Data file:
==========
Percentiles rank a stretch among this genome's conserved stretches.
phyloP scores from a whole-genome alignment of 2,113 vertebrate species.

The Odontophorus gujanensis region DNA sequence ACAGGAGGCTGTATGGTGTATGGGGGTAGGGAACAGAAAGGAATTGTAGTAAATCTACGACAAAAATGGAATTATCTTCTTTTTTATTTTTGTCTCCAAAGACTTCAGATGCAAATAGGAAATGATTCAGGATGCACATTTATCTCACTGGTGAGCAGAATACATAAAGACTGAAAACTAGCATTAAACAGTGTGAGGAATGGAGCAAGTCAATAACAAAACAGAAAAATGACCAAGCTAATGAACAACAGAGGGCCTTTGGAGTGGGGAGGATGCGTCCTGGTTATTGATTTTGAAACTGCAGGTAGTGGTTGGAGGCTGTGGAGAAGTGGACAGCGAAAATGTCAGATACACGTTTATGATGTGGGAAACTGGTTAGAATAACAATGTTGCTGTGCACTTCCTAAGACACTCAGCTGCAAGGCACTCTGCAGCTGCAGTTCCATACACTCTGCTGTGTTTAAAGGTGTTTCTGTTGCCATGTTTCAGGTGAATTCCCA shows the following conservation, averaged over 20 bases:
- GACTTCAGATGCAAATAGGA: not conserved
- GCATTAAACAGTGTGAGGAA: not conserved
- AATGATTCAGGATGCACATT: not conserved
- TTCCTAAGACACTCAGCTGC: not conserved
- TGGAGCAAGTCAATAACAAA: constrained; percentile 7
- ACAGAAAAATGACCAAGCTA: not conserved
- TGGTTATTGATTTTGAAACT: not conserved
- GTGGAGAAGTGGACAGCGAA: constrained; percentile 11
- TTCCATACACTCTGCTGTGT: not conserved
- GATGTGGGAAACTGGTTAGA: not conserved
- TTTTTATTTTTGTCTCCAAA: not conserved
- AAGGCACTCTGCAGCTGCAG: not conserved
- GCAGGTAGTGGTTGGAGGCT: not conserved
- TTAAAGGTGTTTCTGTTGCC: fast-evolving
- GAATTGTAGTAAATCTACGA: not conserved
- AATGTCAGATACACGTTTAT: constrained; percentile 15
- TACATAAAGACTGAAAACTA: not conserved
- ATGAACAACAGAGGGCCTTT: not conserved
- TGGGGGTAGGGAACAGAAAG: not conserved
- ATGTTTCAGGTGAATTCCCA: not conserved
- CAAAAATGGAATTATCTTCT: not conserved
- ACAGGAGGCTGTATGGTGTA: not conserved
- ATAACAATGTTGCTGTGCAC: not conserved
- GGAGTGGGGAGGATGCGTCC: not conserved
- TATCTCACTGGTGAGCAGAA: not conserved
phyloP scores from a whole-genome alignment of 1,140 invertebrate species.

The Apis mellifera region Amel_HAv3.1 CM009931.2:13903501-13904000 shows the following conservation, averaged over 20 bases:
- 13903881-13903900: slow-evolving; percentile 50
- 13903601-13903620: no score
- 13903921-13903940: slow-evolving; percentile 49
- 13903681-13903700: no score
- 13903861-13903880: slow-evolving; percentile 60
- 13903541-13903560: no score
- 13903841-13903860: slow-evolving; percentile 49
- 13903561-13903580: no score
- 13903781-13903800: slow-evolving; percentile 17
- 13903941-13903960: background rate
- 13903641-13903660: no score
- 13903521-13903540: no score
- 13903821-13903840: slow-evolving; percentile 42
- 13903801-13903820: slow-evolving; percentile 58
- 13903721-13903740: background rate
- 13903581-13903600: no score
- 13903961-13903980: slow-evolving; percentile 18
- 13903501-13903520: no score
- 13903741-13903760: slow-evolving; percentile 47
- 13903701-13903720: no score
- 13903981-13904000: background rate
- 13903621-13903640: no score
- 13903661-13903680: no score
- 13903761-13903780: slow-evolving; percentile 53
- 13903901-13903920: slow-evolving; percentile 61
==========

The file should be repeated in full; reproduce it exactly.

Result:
Percentiles rank a stretch among this genome's conserved stretches.
phyloP scores from a whole-genome alignment of 2,113 vertebrate species.

The Odontophorus gujanensis region DNA sequence ACAGGAGGCTGTATGGTGTATGGGGGTAGGGAACAGAAAGGAATTGTAGTAAATCTACGACAAAAATGGAATTATCTTCTTTTTTATTTTTGTCTCCAAAGACTTCAGATGCAAATAGGAAATGATTCAGGATGCACATTTATCTCACTGGTGAGCAGAATACATAAAGACTGAAAACTAGCATTAAACAGTGTGAGGAATGGAGCAAGTCAATAACAAAACAGAAAAATGACCAAGCTAATGAACAACAGAGGGCCTTTGGAGTGGGGAGGATGCGTCCTGGTTATTGATTTTGAAACTGCAGGTAGTGGTTGGAGGCTGTGGAGAAGTGGACAGCGAAAATGTCAGATACACGTTTATGATGTGGGAAACTGGTTAGAATAACAATGTTGCTGTGCACTTCCTAAGACACTCAGCTGCAAGGCACTCTGCAGCTGCAGTTCCATACACTCTGCTGTGTTTAAAGGTGTTTCTGTTGCCATGTTTCAGGTGAATTCCCA shows the following conservation, averaged over 20 bases:
- GACTTCAGATGCAAATAGGA: not conserved
- GCATTAAACAGTGTGAGGAA: not conserved
- AATGATTCAGGATGCACATT: not conserved
- TTCCTAAGACACTCAGCTGC: not conserved
- TGGAGCAAGTCAATAACAAA: constrained; percentile 7
- ACAGAAAAATGACCAAGCTA: not conserved
- TGGTTATTGATTTTGAAACT: not conserved
- GTGGAGAAGTGGACAGCGAA: constrained; percentile 11
- TTCCATACACTCTGCTGTGT: not conserved
- GATGTGGGAAACTGGTTAGA: not conserved
- TTTTTATTTTTGTCTCCAAA: not conserved
- AAGGCACTCTGCAGCTGCAG: not conserved
- GCAGGTAGTGGTTGGAGGCT: not conserved
- TTAAAGGTGTTTCTGTTGCC: fast-evolving
- GAATTGTAGTAAATCTACGA: not conserved
- AATGTCAGATACACGTTTAT: constrained; percentile 15
- TACATAAAGACTGAAAACTA: not conserved
- ATGAACAACAGAGGGCCTTT: not conserved
- TGGGGGTAGGGAACAGAAAG: not conserved
- ATGTTTCAGGTGAATTCCCA: not conserved
- CAAAAATGGAATTATCTTCT: not conserved
- ACAGGAGGCTGTATGGTGTA: not conserved
- ATAACAATGTTGCTGTGCAC: not conserved
- GGAGTGGGGAGGATGCGTCC: not conserved
- TATCTCACTGGTGAGCAGAA: not conserved
phyloP scores from a whole-genome alignment of 1,140 invertebrate species.

The Apis mellifera region Amel_HAv3.1 CM009931.2:13903501-13904000 shows the following conservation, averaged over 20 bases:
- 13903881-13903900: slow-evolving; percentile 50
- 13903601-13903620: no score
- 13903921-13903940: slow-evolving; percentile 49
- 13903681-13903700: no score
- 13903861-13903880: slow-evolving; percentile 60
- 13903541-13903560: no score
- 13903841-13903860: slow-evolving; percentile 49
- 13903561-13903580: no score
- 13903781-13903800: slow-evolving; percentile 17
- 13903941-13903960: background rate
- 13903641-13903660: no score
- 13903521-13903540: no score
- 13903821-13903840: slow-evolving; percentile 42
- 13903801-13903820: slow-evolving; percentile 58
- 13903721-13903740: background rate
- 13903581-13903600: no score
- 13903961-13903980: slow-evolving; percentile 18
- 13903501-13903520: no score
- 13903741-13903760: slow-evolving; percentile 47
- 13903701-13903720: no score
- 13903981-13904000: background rate
- 13903621-13903640: no score
- 13903661-13903680: no score
- 13903761-13903780: slow-evolving; percentile 53
- 13903901-13903920: slow-evolving; percentile 61